I never personally knew Clement Greenberg, so I can't divine his will, but I'm wondering if any writer would want to offer the culture his or her most cherished ideas with the intention that they remain completely static. That's an intellectual mausoleum. Sterile ideas are a dead-end for cultural enrichment. The source always deserves consideration, but ideas evolve through interpretation and expression.

MC said...

Excellent, Mary! I agree with basically all of what you just wrote, although I would make a minor quibble, about 'flat' showing a "progression", which I either don't think is really true, or I just don't understand what you mean by the word "progression".

I never personally knew Greenberg, either (I think I only went into the visual arts after he died), but, for me, telling the difference between what Greenberg truly wrote, from what others often write of him, is all too easy, since usually the latter bears hardly any relation to the former, whatever.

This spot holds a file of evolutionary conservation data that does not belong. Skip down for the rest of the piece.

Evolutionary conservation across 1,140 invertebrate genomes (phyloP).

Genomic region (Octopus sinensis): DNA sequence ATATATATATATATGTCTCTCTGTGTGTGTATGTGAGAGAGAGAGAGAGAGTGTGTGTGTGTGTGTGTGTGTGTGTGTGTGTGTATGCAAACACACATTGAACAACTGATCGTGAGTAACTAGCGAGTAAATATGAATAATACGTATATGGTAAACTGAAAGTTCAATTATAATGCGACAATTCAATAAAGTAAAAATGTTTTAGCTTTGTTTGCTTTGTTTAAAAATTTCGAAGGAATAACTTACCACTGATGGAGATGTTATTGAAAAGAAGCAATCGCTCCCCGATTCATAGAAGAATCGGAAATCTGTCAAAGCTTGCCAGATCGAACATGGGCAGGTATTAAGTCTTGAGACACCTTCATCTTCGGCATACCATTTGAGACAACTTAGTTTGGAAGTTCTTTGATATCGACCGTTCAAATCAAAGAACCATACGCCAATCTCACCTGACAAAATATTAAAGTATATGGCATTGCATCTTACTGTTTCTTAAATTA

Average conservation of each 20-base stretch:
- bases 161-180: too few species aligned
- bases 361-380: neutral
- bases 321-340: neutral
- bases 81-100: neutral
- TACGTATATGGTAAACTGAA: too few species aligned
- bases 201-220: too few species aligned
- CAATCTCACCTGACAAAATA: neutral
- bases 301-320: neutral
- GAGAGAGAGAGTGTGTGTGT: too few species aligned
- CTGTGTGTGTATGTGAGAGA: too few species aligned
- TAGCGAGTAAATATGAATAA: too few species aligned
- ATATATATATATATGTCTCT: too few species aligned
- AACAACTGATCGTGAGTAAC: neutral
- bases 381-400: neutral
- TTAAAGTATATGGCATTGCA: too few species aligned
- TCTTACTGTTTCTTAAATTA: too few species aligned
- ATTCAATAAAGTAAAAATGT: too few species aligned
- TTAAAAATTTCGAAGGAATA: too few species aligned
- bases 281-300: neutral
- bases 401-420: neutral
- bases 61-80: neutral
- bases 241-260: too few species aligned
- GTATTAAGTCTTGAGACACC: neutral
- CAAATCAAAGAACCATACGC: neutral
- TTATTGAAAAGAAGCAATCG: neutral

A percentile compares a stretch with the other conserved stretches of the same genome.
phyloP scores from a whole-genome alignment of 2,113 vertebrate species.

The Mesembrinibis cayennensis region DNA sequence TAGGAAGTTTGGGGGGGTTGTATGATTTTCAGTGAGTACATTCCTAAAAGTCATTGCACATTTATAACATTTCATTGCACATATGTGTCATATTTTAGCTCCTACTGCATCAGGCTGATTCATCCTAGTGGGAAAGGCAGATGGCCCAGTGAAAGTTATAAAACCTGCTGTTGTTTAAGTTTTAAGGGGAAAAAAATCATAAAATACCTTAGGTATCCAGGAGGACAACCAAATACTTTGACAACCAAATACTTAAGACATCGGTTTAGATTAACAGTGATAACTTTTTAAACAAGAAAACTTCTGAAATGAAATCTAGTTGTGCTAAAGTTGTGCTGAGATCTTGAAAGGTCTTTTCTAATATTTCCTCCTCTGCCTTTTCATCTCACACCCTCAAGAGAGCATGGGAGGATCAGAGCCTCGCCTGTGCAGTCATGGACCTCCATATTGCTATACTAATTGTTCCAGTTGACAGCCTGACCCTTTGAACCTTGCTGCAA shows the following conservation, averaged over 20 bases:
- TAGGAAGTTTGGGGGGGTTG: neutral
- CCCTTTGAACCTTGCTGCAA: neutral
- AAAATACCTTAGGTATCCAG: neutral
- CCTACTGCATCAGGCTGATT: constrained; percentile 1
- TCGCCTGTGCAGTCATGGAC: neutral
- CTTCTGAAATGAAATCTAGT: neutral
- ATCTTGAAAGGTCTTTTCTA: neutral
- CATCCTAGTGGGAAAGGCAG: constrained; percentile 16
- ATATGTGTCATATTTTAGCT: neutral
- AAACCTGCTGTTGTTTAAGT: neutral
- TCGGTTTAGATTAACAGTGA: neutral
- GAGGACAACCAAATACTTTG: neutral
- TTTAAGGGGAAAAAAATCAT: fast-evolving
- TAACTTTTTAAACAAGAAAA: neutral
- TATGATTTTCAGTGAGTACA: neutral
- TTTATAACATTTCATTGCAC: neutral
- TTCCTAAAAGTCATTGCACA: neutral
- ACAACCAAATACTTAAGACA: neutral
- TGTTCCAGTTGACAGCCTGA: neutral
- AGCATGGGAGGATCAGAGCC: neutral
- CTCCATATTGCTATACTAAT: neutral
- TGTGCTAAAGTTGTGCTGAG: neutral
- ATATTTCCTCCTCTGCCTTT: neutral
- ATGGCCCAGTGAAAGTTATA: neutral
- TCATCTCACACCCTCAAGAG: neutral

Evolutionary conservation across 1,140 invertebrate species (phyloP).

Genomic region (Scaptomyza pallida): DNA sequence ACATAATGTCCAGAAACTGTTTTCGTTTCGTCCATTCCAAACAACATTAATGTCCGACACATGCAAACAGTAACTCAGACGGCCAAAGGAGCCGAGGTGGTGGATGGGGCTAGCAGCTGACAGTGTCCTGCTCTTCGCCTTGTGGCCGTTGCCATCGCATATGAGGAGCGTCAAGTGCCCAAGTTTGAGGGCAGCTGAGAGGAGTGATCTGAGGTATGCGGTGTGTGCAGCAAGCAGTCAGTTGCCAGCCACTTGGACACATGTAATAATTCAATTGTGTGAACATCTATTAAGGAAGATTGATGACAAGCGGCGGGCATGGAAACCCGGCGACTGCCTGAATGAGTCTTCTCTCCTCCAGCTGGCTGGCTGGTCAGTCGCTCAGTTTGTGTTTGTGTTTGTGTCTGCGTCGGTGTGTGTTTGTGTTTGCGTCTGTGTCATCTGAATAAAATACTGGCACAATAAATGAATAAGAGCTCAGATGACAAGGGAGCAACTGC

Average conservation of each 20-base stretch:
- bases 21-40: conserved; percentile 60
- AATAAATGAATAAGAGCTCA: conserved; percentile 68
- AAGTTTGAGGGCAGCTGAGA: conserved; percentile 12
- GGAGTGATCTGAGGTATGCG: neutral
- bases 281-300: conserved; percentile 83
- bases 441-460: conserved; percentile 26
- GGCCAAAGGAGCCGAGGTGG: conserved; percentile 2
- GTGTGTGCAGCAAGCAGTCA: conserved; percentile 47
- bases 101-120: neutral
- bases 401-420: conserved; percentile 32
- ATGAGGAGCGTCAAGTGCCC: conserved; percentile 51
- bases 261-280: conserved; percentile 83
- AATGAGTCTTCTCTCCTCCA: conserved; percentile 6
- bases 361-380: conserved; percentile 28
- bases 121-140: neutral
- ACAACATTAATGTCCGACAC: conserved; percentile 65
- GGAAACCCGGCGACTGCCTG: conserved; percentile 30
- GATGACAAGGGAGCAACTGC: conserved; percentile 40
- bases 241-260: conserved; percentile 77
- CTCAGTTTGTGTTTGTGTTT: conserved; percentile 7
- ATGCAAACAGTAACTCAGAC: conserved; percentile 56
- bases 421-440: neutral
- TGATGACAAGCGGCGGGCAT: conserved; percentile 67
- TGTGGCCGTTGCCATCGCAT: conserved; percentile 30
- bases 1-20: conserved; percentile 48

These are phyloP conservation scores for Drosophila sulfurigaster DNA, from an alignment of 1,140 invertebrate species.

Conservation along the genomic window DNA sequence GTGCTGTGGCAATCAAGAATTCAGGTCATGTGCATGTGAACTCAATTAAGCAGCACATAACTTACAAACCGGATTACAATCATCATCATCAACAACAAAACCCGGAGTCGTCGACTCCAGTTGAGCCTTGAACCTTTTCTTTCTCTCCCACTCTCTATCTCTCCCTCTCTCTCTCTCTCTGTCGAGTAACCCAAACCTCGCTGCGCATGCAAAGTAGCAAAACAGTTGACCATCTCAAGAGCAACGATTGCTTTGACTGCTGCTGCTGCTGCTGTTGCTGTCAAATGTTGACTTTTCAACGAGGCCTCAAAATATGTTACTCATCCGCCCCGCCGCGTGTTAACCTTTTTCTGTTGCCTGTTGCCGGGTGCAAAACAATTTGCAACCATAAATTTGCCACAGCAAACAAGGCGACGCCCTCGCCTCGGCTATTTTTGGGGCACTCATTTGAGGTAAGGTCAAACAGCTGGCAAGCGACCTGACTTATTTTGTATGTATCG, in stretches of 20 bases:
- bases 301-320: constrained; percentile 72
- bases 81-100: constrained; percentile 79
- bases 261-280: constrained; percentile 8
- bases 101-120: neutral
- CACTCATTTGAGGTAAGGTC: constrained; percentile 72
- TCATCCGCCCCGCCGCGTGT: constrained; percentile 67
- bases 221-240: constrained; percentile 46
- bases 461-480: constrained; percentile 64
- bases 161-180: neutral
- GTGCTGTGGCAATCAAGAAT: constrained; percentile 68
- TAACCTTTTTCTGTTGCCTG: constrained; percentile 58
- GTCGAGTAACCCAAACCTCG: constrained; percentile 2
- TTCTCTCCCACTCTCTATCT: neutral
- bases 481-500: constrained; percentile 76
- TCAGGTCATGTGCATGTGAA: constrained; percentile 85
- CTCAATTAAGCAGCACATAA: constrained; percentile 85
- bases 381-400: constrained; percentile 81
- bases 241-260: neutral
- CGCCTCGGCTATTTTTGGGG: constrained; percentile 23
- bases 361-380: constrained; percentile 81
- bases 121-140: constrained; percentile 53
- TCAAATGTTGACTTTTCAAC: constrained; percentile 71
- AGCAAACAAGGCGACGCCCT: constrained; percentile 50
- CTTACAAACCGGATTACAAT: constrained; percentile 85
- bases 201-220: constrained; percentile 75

I wish people could just admit that their knowledge of Greenberg usually consists entirely of having been handed a photocopy of "Modernist Painting" back in a BFA art history seminar, along with the disclaimer that "we don't believe this stuff anymore" (indicating to the students that only a perfunctory skim is needed), before getting back to the TRUE theoreetical geniuses of the day, like Baudrillard and Derrida. I know this to be the case. I've experienced this, my peers experinced this when we were in school, and I would be very surprised if some form of this is not still in effect at the UofA, and other schools, to this day, as it likely has been for the last 30 years or so...